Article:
[5 For to which of the angels did God ever say, “You are my Son; today I have begotten you”? Or again, “I will be his Father, and he will be my Son”? 6 And again, when he brings the firstborn into the world, he says, “Let all God's angels worship him.” 7 Of the angels he says, “He makes his angels winds, and his servants flames of fire.” 8 But of the Son he says, “Your throne, O God, is forever and ever, and the righteous scepter is the scepter of your kingdom. 9 You have loved righteousness and hated wickedness; therefore God, your God, has anointed you with the oil of gladness beyond your companions.” 10 And, “In the beginning, Lord, you founded the earth, and the heavens are the work of your hands; 11 they will perish, but you remain; they will all wear out like clothing; 12 like a cloak you will roll them up, and like clothing they will be changed. But you are the same, and your years will never end.”]

Gospel Reading:  John 1:1-14
Today we read not the birth story from Luke, but the poetic opening of the Gospel of John in which he proclaims that this Jesus born to a human mother was also the Word (in Greek, logos) made flesh from before the beginning of creation.  John skillfully weaves together here language from the Greek notion of the primal “logos” with the Hebrew figure of Wisdom.  John carefully explains the testimonial place of John the Baptist in verses six through nine.  Jesus is both the Word of God and fully human.  He “lived among us” (literally, “pitched his tent among us”).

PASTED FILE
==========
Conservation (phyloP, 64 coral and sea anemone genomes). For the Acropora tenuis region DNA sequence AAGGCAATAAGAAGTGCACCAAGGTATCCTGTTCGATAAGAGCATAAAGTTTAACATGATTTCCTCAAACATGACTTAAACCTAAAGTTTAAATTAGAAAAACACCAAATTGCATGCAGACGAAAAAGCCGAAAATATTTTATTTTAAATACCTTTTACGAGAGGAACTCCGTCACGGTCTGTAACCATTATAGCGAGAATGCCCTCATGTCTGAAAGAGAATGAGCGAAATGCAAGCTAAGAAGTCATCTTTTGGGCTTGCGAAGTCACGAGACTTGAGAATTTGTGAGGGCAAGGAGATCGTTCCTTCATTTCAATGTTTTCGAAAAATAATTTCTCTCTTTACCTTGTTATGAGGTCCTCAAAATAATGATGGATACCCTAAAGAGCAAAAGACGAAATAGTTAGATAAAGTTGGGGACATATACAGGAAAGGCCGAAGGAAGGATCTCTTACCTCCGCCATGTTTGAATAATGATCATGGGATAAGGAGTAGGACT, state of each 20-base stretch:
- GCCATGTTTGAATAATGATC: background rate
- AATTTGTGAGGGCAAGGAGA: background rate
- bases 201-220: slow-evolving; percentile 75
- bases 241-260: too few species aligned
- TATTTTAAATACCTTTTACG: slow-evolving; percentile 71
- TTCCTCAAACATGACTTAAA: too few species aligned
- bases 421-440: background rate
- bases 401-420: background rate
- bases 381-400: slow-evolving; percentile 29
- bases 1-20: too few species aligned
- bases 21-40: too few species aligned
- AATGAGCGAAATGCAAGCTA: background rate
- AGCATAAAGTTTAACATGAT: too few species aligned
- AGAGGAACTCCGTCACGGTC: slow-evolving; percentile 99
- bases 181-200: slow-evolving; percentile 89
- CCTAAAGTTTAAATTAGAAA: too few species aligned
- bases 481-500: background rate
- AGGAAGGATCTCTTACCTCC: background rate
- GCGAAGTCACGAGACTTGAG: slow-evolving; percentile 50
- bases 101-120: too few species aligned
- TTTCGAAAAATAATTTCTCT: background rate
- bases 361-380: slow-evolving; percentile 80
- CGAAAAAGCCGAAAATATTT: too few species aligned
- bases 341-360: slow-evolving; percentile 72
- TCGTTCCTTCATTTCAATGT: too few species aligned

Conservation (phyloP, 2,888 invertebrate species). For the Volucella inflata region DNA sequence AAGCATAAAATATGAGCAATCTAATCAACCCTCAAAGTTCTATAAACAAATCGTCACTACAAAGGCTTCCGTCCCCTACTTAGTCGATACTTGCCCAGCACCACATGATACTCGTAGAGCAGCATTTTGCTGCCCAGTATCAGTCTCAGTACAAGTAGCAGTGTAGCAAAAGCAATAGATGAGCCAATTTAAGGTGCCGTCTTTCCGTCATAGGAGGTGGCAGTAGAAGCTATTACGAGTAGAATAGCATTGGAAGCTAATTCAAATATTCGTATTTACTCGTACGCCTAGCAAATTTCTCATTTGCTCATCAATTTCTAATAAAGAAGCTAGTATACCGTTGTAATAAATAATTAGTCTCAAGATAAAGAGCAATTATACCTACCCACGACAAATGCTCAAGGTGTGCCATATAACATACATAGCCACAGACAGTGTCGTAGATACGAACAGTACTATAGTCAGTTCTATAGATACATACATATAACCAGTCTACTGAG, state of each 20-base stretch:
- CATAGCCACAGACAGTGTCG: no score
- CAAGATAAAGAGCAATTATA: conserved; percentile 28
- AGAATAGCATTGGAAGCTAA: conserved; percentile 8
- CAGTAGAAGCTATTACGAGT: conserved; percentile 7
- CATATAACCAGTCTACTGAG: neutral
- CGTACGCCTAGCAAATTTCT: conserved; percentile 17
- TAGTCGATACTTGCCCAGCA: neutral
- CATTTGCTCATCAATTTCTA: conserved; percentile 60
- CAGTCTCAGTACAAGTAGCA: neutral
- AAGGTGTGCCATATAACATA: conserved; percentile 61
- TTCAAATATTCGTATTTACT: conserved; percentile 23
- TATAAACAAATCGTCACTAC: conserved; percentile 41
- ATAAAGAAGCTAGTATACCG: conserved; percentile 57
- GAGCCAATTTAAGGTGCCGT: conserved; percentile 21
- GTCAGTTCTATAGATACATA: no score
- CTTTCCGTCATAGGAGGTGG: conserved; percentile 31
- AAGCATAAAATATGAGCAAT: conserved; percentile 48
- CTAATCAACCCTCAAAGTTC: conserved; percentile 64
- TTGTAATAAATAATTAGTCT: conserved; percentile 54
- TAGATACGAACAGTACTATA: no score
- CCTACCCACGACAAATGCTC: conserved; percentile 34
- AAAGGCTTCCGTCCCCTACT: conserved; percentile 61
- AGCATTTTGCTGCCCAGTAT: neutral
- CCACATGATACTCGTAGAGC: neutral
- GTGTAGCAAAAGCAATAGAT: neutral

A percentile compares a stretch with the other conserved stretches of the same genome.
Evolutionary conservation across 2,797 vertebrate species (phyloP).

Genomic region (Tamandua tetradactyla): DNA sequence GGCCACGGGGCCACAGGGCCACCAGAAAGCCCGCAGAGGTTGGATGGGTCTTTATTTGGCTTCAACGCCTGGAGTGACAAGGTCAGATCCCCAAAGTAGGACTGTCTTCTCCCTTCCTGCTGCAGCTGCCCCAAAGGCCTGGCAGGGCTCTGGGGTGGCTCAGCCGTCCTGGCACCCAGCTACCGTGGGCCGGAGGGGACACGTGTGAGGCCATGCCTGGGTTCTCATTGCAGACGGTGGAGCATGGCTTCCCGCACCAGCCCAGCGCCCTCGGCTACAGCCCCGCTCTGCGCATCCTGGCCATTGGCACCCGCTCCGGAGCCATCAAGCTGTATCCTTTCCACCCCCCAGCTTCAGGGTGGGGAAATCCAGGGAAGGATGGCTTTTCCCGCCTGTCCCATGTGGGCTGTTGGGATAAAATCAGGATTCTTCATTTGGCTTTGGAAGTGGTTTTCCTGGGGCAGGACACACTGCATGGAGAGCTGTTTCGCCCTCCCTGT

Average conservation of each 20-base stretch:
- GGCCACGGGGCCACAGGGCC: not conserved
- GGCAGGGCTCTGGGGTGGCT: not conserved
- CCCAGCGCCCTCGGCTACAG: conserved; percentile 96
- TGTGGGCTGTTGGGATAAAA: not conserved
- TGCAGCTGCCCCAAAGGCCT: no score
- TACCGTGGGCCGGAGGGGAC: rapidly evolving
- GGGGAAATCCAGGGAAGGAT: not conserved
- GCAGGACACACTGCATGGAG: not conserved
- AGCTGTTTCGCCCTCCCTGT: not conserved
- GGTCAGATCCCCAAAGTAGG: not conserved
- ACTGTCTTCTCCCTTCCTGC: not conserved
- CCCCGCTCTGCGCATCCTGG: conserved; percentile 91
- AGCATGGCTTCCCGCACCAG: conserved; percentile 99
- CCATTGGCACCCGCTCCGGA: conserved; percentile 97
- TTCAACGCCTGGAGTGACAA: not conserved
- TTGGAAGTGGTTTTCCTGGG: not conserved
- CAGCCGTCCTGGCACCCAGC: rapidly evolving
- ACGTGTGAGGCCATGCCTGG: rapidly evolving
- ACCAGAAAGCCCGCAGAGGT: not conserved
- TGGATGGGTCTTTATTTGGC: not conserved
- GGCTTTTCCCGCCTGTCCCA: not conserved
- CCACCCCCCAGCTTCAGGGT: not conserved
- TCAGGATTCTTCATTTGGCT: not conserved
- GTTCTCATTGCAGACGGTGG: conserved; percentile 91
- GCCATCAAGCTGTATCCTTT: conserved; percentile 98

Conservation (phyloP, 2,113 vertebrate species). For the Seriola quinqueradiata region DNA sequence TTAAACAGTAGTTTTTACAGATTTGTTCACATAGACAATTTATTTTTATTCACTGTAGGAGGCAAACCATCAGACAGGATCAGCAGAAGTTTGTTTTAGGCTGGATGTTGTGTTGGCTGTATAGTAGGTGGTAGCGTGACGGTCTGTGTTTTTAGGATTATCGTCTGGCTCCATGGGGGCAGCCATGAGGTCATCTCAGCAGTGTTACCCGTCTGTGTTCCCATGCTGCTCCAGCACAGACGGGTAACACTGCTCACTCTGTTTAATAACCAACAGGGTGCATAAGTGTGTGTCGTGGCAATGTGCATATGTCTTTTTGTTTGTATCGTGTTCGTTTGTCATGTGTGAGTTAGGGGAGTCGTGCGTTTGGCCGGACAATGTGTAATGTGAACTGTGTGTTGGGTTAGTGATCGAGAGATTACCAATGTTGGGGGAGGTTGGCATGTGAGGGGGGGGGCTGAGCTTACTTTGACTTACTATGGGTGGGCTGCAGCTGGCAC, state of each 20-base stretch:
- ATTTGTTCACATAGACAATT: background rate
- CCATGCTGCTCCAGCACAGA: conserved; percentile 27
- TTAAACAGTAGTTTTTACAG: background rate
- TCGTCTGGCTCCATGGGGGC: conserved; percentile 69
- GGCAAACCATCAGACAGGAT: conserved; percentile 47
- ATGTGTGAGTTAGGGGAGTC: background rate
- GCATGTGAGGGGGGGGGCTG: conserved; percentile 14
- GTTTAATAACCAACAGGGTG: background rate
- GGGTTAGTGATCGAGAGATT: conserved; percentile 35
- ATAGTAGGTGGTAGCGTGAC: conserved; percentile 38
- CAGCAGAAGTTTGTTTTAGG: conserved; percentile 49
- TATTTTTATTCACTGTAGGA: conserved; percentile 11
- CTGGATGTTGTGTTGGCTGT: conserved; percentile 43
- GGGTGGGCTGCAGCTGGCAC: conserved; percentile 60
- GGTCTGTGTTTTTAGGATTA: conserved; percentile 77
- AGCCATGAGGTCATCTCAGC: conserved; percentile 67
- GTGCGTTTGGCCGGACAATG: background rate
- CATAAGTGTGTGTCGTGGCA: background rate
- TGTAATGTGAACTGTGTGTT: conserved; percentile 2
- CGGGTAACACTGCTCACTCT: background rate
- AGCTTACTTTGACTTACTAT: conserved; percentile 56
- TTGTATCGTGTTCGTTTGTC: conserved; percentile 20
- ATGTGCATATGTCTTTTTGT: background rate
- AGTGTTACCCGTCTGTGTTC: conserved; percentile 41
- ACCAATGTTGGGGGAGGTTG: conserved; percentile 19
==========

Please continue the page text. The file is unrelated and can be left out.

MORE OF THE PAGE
1:1 In the beginning was the Word, and the Word was with God, and the Word was God. 2 He was in the beginning with God. 3 All things came into being through him, and without him not one thing came into being. What has come into being 4 in him was life, and the life was the light of all people. 5 The light shines in the darkness, and the darkness did not overcome it. 6 There was a man sent from God, whose name was John. 7 He came as a witness to testify to the light, so that all might believe through him. 8 He himself was not the light, but he came to testify to the light. 9 The true light, which enlightens everyone, was coming into the world. 10 He was in the world, and the world came into being through him; yet the world did not know him. 11 He came to what was his own, and his own people did not accept him. 12 But to all who received him, who believed in his name, he gave power to become children of God, 13 who were born, not of blood or of the will of the flesh or of the will of man, but of God. 14 And the Word became flesh and lived among us, and we have seen his glory, the glory as of a father's only son, full of grace and truth.


The Scripture quotations (except for the psalm) are from the New Revised Standard Version Bible, copyright © 1989 by the Division of Christian Education of the National Council of Churches of Christ in the U.S.A., and are used by permission. All rights reserved. The Psalm translations are from The Book of Common Prayer. Commentaries are copyright © 2016, Epiphany ESources, 67 E. Main St., Hornell, NY  14843, www.epiphanyesources.com.  All rights reserved.  Permission is given to copy for group study.